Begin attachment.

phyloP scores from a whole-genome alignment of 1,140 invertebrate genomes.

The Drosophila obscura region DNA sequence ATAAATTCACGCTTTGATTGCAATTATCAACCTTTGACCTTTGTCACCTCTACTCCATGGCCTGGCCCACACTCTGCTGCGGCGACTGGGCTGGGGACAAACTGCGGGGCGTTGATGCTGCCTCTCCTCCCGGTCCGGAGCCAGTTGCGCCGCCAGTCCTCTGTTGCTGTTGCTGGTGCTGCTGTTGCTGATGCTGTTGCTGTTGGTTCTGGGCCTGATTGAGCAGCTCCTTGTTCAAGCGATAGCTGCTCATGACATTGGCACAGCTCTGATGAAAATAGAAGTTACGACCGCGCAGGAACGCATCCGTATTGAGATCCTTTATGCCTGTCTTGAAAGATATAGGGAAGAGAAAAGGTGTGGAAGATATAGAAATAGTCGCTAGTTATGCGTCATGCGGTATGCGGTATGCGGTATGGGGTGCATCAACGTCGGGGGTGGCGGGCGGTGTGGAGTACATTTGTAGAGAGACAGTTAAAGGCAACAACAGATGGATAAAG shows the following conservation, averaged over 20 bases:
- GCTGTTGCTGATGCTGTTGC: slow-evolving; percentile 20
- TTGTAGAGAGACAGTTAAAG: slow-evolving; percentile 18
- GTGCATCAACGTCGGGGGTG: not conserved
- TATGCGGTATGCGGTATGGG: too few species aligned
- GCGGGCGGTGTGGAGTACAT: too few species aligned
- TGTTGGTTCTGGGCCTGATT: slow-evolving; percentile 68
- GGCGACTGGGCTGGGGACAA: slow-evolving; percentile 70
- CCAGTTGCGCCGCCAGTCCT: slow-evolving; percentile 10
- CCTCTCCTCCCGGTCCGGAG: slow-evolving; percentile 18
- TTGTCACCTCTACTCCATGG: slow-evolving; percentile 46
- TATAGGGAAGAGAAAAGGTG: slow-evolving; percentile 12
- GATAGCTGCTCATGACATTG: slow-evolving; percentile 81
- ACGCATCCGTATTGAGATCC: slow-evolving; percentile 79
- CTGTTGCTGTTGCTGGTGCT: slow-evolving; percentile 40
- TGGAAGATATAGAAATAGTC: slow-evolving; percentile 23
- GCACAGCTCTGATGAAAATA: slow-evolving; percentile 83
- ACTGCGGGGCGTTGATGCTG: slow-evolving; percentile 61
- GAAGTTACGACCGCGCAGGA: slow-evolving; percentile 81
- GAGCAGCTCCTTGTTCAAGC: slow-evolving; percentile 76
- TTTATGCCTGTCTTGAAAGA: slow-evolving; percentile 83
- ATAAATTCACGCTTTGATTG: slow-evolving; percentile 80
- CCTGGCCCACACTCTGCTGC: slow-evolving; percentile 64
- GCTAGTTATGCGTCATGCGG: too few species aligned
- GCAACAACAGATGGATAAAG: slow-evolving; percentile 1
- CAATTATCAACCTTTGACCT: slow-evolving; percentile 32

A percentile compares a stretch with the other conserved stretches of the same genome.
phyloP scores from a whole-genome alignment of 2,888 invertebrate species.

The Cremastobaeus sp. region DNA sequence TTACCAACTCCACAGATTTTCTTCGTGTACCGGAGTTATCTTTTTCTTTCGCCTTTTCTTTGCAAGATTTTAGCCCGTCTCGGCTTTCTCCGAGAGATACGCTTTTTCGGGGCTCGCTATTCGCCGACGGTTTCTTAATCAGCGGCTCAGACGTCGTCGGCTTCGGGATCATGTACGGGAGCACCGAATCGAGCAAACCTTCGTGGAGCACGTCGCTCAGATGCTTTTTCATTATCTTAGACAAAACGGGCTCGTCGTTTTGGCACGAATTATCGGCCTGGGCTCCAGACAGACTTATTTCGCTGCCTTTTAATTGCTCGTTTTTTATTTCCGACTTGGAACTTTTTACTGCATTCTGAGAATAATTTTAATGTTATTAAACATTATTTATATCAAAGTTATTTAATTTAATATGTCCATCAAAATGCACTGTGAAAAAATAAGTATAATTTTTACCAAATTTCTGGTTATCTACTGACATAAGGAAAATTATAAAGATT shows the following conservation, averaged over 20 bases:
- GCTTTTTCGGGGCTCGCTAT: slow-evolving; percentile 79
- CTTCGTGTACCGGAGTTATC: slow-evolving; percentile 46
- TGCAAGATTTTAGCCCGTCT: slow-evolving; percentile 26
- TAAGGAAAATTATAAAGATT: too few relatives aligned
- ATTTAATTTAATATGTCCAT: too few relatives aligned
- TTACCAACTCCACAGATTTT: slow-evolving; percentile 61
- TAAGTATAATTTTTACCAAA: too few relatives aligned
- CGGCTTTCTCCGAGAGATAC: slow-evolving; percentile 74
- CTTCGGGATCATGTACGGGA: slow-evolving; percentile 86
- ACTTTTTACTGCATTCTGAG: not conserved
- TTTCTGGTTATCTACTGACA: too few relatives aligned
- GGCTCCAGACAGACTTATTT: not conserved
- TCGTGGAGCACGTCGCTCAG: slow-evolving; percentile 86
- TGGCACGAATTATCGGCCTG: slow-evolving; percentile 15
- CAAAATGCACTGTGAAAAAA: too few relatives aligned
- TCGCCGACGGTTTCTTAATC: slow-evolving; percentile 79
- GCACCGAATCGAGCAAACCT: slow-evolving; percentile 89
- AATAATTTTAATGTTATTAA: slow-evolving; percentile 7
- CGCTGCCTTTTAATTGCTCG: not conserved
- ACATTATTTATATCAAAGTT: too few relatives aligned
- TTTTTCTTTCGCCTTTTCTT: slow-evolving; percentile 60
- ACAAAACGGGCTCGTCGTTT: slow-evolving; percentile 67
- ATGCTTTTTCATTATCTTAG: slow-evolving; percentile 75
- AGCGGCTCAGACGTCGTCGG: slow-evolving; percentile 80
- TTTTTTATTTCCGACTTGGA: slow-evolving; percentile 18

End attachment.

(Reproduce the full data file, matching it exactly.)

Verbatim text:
phyloP scores from a whole-genome alignment of 1,140 invertebrate genomes.

The Drosophila obscura region DNA sequence ATAAATTCACGCTTTGATTGCAATTATCAACCTTTGACCTTTGTCACCTCTACTCCATGGCCTGGCCCACACTCTGCTGCGGCGACTGGGCTGGGGACAAACTGCGGGGCGTTGATGCTGCCTCTCCTCCCGGTCCGGAGCCAGTTGCGCCGCCAGTCCTCTGTTGCTGTTGCTGGTGCTGCTGTTGCTGATGCTGTTGCTGTTGGTTCTGGGCCTGATTGAGCAGCTCCTTGTTCAAGCGATAGCTGCTCATGACATTGGCACAGCTCTGATGAAAATAGAAGTTACGACCGCGCAGGAACGCATCCGTATTGAGATCCTTTATGCCTGTCTTGAAAGATATAGGGAAGAGAAAAGGTGTGGAAGATATAGAAATAGTCGCTAGTTATGCGTCATGCGGTATGCGGTATGCGGTATGGGGTGCATCAACGTCGGGGGTGGCGGGCGGTGTGGAGTACATTTGTAGAGAGACAGTTAAAGGCAACAACAGATGGATAAAG shows the following conservation, averaged over 20 bases:
- GCTGTTGCTGATGCTGTTGC: slow-evolving; percentile 20
- TTGTAGAGAGACAGTTAAAG: slow-evolving; percentile 18
- GTGCATCAACGTCGGGGGTG: not conserved
- TATGCGGTATGCGGTATGGG: too few species aligned
- GCGGGCGGTGTGGAGTACAT: too few species aligned
- TGTTGGTTCTGGGCCTGATT: slow-evolving; percentile 68
- GGCGACTGGGCTGGGGACAA: slow-evolving; percentile 70
- CCAGTTGCGCCGCCAGTCCT: slow-evolving; percentile 10
- CCTCTCCTCCCGGTCCGGAG: slow-evolving; percentile 18
- TTGTCACCTCTACTCCATGG: slow-evolving; percentile 46
- TATAGGGAAGAGAAAAGGTG: slow-evolving; percentile 12
- GATAGCTGCTCATGACATTG: slow-evolving; percentile 81
- ACGCATCCGTATTGAGATCC: slow-evolving; percentile 79
- CTGTTGCTGTTGCTGGTGCT: slow-evolving; percentile 40
- TGGAAGATATAGAAATAGTC: slow-evolving; percentile 23
- GCACAGCTCTGATGAAAATA: slow-evolving; percentile 83
- ACTGCGGGGCGTTGATGCTG: slow-evolving; percentile 61
- GAAGTTACGACCGCGCAGGA: slow-evolving; percentile 81
- GAGCAGCTCCTTGTTCAAGC: slow-evolving; percentile 76
- TTTATGCCTGTCTTGAAAGA: slow-evolving; percentile 83
- ATAAATTCACGCTTTGATTG: slow-evolving; percentile 80
- CCTGGCCCACACTCTGCTGC: slow-evolving; percentile 64
- GCTAGTTATGCGTCATGCGG: too few species aligned
- GCAACAACAGATGGATAAAG: slow-evolving; percentile 1
- CAATTATCAACCTTTGACCT: slow-evolving; percentile 32

A percentile compares a stretch with the other conserved stretches of the same genome.
phyloP scores from a whole-genome alignment of 2,888 invertebrate species.

The Cremastobaeus sp. region DNA sequence TTACCAACTCCACAGATTTTCTTCGTGTACCGGAGTTATCTTTTTCTTTCGCCTTTTCTTTGCAAGATTTTAGCCCGTCTCGGCTTTCTCCGAGAGATACGCTTTTTCGGGGCTCGCTATTCGCCGACGGTTTCTTAATCAGCGGCTCAGACGTCGTCGGCTTCGGGATCATGTACGGGAGCACCGAATCGAGCAAACCTTCGTGGAGCACGTCGCTCAGATGCTTTTTCATTATCTTAGACAAAACGGGCTCGTCGTTTTGGCACGAATTATCGGCCTGGGCTCCAGACAGACTTATTTCGCTGCCTTTTAATTGCTCGTTTTTTATTTCCGACTTGGAACTTTTTACTGCATTCTGAGAATAATTTTAATGTTATTAAACATTATTTATATCAAAGTTATTTAATTTAATATGTCCATCAAAATGCACTGTGAAAAAATAAGTATAATTTTTACCAAATTTCTGGTTATCTACTGACATAAGGAAAATTATAAAGATT shows the following conservation, averaged over 20 bases:
- GCTTTTTCGGGGCTCGCTAT: slow-evolving; percentile 79
- CTTCGTGTACCGGAGTTATC: slow-evolving; percentile 46
- TGCAAGATTTTAGCCCGTCT: slow-evolving; percentile 26
- TAAGGAAAATTATAAAGATT: too few relatives aligned
- ATTTAATTTAATATGTCCAT: too few relatives aligned
- TTACCAACTCCACAGATTTT: slow-evolving; percentile 61
- TAAGTATAATTTTTACCAAA: too few relatives aligned
- CGGCTTTCTCCGAGAGATAC: slow-evolving; percentile 74
- CTTCGGGATCATGTACGGGA: slow-evolving; percentile 86
- ACTTTTTACTGCATTCTGAG: not conserved
- TTTCTGGTTATCTACTGACA: too few relatives aligned
- GGCTCCAGACAGACTTATTT: not conserved
- TCGTGGAGCACGTCGCTCAG: slow-evolving; percentile 86
- TGGCACGAATTATCGGCCTG: slow-evolving; percentile 15
- CAAAATGCACTGTGAAAAAA: too few relatives aligned
- TCGCCGACGGTTTCTTAATC: slow-evolving; percentile 79
- GCACCGAATCGAGCAAACCT: slow-evolving; percentile 89
- AATAATTTTAATGTTATTAA: slow-evolving; percentile 7
- CGCTGCCTTTTAATTGCTCG: not conserved
- ACATTATTTATATCAAAGTT: too few relatives aligned
- TTTTTCTTTCGCCTTTTCTT: slow-evolving; percentile 60
- ACAAAACGGGCTCGTCGTTT: slow-evolving; percentile 67
- ATGCTTTTTCATTATCTTAG: slow-evolving; percentile 75
- AGCGGCTCAGACGTCGTCGG: slow-evolving; percentile 80
- TTTTTTATTTCCGACTTGGA: slow-evolving; percentile 18